And the Philadelphia Orchestra just announced it received the largest gift in its entire history: $55 million.
So again, of course there are struggles. Can we also note that lots of classical music organizations are doing well?
“BSO management, led by CEO Peter Kjome, deserves some blame for failing, amid the months of discussion about additional state support for the symphony during this year’s legislative session, to make clear just how close to the fiscal edge the orchestra is.”
“Some blame?” And… the failure is simply that he wasn’t more forthcoming? With respect, this is more than just some failing. Mr. Kjome was actively engaged in negotiations with several key groups about the financial stability of the organization. Those key groups were engaged in those negotiations in order to financially stabilize the organization. And yet Mr. Kjome apparently didn’t bring up this critical bit of financial information… that would have wide-reaching implications for everyone involved. This isn’t a passive-voice failure, some hard-to-understand tangent, or a “whoopsie” kind of lapse. At a glance, it looks like a jaw-dropping case of incompetence, or a jaw-dropping case of acting in bad faith.
“It’s no secret that the BSO has been losing money for years — $16 million over the last decade — but the fact that even with the extra funding Del. Maggie McIntosh wrangled the symphony will struggle to meet payroll this summer was not widely understood.”
I have several issues with this unfortunate sentence.
For one, why is it that when the management puts out numbers, it is simply assumed that they are “the truth,” while when musicians (or any other actor) puts out numbers, that’s assumed to be “their opinion.” Management is also involved in a PR campaign to win a contentious labor dispute, so why are their numbers accepted uncritically?
We need to break this automatic assumption. Why? Well, the situation in Minneapolis dramatically illustrated the potential problem. Similarly, the former leadership of the Minnesota Orchestra came forward to the public and proclaimed they had absorbed catastrophic financial declines. To make their point, as the lockout drew near it laid off several staff members because of severe financial duress. But, as the dispute drew out, it came to light that those dire numbers they had been waving around were not entirely true. For one, at that exact same time, CEO Michael Henson had been drawing cash bonuses worth hundreds of thousands of dollars. His bonus would have, for instance, paid for the salaries of all the staff that he had summarily laid off due to “financial duress.” It was also clear from the Board minutes that the leadership had engaged in significant financial shuffling to make the financial picture look bleaker than it was. Along with that, it hired a PR firm specifically to determine a deficit number that they could post, that would look serious enough to justify massive cuts, without scaring potential donors too much.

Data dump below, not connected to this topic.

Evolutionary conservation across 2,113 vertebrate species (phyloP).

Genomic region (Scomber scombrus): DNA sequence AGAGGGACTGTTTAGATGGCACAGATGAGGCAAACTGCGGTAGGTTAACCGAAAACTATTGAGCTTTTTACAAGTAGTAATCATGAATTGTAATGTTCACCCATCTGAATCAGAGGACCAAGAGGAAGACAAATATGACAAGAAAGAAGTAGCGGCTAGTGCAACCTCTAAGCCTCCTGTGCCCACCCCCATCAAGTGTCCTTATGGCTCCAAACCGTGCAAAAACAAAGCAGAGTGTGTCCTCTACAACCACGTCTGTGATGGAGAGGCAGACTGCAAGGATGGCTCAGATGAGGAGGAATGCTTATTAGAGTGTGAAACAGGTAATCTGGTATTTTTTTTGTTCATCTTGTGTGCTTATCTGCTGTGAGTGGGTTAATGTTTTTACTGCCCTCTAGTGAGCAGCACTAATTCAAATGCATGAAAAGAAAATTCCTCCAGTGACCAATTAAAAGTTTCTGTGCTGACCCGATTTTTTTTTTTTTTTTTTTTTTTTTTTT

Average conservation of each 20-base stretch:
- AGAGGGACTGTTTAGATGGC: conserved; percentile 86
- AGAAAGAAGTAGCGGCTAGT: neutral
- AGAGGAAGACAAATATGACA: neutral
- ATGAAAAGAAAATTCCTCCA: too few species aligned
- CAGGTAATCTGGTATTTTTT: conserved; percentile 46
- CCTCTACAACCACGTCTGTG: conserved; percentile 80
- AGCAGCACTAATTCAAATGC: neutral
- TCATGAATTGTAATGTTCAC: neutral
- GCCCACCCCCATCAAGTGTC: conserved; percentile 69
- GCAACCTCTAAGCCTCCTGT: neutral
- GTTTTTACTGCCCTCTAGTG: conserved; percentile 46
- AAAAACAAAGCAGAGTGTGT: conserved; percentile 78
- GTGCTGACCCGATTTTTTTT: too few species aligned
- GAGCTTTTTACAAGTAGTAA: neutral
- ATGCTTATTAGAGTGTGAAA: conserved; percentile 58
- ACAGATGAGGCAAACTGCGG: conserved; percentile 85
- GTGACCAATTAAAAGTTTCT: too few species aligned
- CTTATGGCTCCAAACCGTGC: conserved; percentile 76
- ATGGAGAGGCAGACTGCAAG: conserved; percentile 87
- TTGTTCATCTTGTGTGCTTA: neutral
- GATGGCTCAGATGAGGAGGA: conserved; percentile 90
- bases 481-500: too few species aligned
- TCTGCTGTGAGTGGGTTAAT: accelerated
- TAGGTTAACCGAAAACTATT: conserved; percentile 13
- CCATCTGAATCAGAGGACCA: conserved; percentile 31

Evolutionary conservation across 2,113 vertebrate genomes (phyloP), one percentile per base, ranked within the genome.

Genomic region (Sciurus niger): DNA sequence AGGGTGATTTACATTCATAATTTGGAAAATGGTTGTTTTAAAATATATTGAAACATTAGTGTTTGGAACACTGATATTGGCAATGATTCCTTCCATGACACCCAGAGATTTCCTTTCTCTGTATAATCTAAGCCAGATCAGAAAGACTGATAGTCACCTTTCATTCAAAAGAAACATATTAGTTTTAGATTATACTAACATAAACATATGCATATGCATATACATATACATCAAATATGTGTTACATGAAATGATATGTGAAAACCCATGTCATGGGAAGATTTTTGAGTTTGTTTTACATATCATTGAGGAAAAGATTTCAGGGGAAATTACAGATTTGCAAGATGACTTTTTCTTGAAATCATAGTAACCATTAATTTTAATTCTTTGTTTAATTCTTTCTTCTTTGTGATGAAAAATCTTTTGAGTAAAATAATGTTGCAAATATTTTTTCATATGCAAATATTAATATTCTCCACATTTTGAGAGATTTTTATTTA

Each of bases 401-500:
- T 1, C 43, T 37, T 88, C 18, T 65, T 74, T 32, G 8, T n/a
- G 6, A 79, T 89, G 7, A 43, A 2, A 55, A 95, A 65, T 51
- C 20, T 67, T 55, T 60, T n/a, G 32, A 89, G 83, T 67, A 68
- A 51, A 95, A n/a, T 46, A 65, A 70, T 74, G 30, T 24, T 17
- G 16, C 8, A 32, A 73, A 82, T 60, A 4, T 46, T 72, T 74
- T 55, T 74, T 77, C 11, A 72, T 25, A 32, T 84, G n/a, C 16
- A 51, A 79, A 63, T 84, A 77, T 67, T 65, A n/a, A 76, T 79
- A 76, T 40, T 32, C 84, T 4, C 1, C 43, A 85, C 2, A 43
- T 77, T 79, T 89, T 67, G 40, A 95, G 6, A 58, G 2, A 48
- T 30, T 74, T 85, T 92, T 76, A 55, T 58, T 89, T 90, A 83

And this was hardly an isolated case. During the Atlanta Symphony Orchestra’s lockout, CEO Stanley Romanstein similarly took large cash bonuses while claiming the ASO was teetering on financial ruin. During the MET Opera dispute, General Manager Peter Gelb specifically warned that without massive concessions from its unions, the MET would “face bankruptcy in two years” (curiously enough, two years later the MET faced a $1 million surplus, even though it had not secured the “critically urgent” union concessions).
So before we uncritically believe Peter Kjome’s financial picture, let’s dig a bit deeper, shall we?
“Given those circumstances, the announcement in April of an ambitious summer schedule seems foolish.”
So, of all the things going on, it was the announcement of the summer season that was foolish?
Another point. There’s a “common sense” tendency to look at this situation and say, “Well, we have to make cuts!” But the reality is much more complicated. Yes, concerts are expensive to put on, and axing concerts will reduce expenditures. But it’s critical to remember that concerts are the primary force that generates revenue. First and most obviously, they bring in earned income through ticket sales. During the Minnesota Orchestra Lockout, the audience advocacy group Save Our Symphony Minnesota (SOS MN) did a deep dive into the Orchestra’s finances. They showed that in the years leading up to the lockout, the administration had systematically reduced the number of concerts, and started the season later and later each year. This saved production and marketing costs, but SOS MN pulled the quantitative data to show that despite these savings, the Orchestra suffered a huge decline in revenue—and the loss in revenue coincided directly with the reduction in the number of concerts. By cutting concerts, the Orchestra had starved itself of a key source income. And related to my point above, it was hard not to conclude this was a deliberate strategy to make the Orchestra’s position look weaker, to justify the imposition of dramatic cuts later on. Even if it wasn’t a deliberate strategy, these cuts functioned as a circular, self-fulfilling prophecy.
But along with that, another trend became clear. As the Orchestra retreated its public presence, it suffered a rise in donor and audience apathy. It was no longer out in front of the community, and the community drifted away. Consequently, it was harder to jump-start marketing and fundraising initiatives when the Orchestra was performing again.